You can’t argue with success

Published 10:02 am Thursday, June 9, 2016

The 25th annual Syme Family gathering, open to everyone, will be held at the Darden Family Farm in Mapleton, NC running from 11 a.m. to 7 p.m. on Saturday, June 18. It is located along Harewood Road, off U. S. 158, five miles east of Murfreesboro.

In addition to the music, there will be a pig pickin’.

Admission is by donation. For $12 an RV hookup can be reserved. For more information call Melodie Darden Hitt at (252) 297-6113, or e-mail her at

The line-up, in addition to Suzi, includes Travis Hollaway, Patchwork, Dymond(cq) City Bluegrass, Kathy Whatley, Dry Creek, and Nancy Joyner and Early Station. More acts might be added later.

It is advertised as a bluegrass presentation, but there will be lots of other country-flavored music, plus some jazz and pop.

Miriam Syme, also known as Suzi Darden, finally as Suzi Arden, is 86-years-old and still ‘fiddlin’ around.

The Portsmouth native who is in charge is an entertainer who has a fantastic track record in the music business – a career easily described as unique. She was a close friend of Patsy Cline – “who lived with me for awhile,” and she worked with Roy Acuff who, she said, “taught me how to play “Mockingbird.”

She knew Willie Nelson when he was a struggling young songwriter, and she appeared on a bill with Elvis. True country fans will easily recognize some of the other artists with whom she was associated such as Brenda Lee, Jan Howard, Ferlin Husky, Johnny Cash, Faron Young, Flatt and Scruggs, Skeeter Davis, Hawkshaw Hawkins, and Pee Wee King. And, there was Arthur Godfrey.

The list is lengthy and most of the c-w performers are/were members of the Country Music Hall Of Fame. As for Suzi, she is a member of the Western Swing Hall of Fame. Her music is a wonderful echo of Bob Wills and The Texas Playboys. Western swing is our mutually favorite genre.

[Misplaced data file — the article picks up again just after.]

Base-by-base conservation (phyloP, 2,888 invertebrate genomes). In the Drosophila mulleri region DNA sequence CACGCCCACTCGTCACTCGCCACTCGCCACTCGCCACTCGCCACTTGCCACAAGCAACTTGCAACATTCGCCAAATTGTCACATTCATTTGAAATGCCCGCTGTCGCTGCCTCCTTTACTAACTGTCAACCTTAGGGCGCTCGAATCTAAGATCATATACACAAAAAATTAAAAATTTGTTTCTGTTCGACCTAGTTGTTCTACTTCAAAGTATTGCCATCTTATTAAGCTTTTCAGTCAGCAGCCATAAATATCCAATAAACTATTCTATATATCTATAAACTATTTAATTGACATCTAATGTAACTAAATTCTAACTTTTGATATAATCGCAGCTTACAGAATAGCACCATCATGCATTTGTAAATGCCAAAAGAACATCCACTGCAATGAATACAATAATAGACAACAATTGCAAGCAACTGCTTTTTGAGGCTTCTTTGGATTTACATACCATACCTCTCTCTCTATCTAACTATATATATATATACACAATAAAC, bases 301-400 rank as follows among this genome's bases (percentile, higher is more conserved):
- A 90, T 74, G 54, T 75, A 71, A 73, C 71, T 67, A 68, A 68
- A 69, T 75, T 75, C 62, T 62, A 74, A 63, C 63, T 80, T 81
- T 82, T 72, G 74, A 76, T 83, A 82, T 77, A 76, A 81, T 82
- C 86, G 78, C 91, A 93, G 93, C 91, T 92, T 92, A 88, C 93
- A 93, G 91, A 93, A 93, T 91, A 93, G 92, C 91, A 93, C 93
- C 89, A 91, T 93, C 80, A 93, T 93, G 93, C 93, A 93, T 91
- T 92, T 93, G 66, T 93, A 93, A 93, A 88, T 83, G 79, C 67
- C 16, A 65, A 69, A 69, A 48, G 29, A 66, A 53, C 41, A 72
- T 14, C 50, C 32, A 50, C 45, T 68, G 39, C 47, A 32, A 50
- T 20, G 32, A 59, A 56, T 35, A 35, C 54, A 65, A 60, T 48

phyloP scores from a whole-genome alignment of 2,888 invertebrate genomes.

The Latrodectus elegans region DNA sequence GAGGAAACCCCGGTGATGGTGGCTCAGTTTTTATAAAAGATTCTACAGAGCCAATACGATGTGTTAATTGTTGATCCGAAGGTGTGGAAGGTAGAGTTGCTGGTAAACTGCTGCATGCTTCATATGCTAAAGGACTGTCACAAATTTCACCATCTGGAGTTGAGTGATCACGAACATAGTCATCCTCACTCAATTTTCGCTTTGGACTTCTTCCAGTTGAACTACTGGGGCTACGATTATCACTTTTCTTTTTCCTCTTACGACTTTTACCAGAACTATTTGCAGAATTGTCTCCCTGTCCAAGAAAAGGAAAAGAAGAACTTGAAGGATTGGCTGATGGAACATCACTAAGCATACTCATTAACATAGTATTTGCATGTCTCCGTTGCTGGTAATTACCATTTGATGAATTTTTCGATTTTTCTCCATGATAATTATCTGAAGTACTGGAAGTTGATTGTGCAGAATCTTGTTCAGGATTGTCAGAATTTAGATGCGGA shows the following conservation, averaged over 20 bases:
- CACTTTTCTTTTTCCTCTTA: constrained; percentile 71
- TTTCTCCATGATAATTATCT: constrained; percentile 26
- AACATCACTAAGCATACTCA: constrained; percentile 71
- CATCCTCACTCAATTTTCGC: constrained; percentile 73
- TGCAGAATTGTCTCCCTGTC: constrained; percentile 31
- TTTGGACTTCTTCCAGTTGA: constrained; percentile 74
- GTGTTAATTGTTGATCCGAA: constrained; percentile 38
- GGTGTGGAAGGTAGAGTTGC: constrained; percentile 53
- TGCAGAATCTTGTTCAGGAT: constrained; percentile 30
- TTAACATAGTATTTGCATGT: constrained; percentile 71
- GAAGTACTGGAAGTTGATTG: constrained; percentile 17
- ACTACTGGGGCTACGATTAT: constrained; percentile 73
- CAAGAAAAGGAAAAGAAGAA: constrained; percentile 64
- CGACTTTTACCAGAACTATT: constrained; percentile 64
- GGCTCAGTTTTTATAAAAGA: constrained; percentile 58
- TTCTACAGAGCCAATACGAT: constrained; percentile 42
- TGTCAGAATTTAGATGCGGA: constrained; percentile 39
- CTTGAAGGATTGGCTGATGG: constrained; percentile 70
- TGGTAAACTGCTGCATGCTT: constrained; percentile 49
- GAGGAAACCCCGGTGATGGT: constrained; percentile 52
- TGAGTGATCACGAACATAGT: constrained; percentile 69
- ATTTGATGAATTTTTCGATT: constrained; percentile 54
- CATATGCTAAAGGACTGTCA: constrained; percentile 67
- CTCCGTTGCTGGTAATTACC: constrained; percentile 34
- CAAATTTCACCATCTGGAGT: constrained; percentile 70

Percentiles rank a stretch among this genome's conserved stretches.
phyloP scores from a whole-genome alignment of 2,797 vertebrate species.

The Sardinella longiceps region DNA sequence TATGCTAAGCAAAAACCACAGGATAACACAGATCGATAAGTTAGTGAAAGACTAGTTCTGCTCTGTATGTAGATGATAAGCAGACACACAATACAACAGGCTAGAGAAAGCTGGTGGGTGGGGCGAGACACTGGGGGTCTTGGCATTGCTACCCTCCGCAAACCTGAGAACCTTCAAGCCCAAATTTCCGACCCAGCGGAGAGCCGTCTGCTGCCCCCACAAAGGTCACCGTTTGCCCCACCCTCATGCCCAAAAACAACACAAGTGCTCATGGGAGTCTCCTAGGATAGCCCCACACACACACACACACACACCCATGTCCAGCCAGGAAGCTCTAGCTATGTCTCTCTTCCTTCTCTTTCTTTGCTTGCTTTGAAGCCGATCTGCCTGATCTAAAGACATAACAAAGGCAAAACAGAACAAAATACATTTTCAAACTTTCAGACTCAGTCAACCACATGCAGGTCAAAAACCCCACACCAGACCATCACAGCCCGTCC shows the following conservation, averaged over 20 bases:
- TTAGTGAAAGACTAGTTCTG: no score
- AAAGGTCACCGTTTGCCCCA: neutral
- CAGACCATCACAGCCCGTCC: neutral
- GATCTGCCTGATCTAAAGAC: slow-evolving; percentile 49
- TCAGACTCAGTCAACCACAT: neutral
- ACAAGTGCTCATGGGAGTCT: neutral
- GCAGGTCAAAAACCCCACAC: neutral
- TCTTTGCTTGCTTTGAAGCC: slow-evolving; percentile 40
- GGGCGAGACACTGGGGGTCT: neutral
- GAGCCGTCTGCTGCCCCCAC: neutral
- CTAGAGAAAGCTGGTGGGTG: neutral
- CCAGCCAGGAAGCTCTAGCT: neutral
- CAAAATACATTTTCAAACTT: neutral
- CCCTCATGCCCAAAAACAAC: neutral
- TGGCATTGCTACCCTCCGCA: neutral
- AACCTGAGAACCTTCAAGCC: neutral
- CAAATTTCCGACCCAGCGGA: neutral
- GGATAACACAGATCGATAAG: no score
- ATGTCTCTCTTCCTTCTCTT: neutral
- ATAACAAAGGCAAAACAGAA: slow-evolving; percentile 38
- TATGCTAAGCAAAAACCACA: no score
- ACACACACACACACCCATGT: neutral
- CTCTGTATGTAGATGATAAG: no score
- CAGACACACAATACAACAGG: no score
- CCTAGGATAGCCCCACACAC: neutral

Not only did she work with stars but, more importantly, she was a star. Her Las Vegas ‘gig’ at The Mint Hotel was the longest running show in that city. Someone called her, “a dynamic entertainment package.”

It was also written that she was a whole line of Rockettes (Radio City Music Hall dancers) rolled into one.” She was a hot attraction, to say the least, fans enjoying her fiddle playing, her singing, her cavorting.

Her niece, Melodie Hitt (a great name, considering) described her as having, “a strong will – and she doesn’t mind telling you that you need to do it her way.” You might as well – you can’t argue with success.

The family is a good part of that success. She used to duet with an uncle, and she travelled with family – brothers, sisters, and their families. Some of the brothers’ wives were part of her band. And, there were cousins a-plenty who, as soon as each turned 18, would join the entourage. Currently, she performs with the next generation of the Darden Family Band.

For many years she was a member of the prestigious Ozark Mountain Jubilee, second in country music venues only to the Grand Ole Opry.

Before that she was heard on “The Old Dominion Barn Dance,” from Richmond. For the most part, her performing days are behind her but she still ‘concertizes’ at the family farm. No drinking, no drugs, no cursing and, “we feed ‘em,” she emphasized during an interview while she was en-route to visit a son in Boise. One acquaintance said the 2016 edition might be her last.

If you want to contact Miss Arden, lots of luck. No web site – no computer but, you can go into sites bearing her name and take a look at the beautiful, talented lady – then and now.

Best bet? Go to her festival. She’ll be singin’, swingin’ and smilin’. Oh, and so will you.


Frank Roberts, who is 87, spent 60 years writing and talking. He and his wife, Valeria, have three children, five grandchildren, and three great-granddaughters. He loves to write.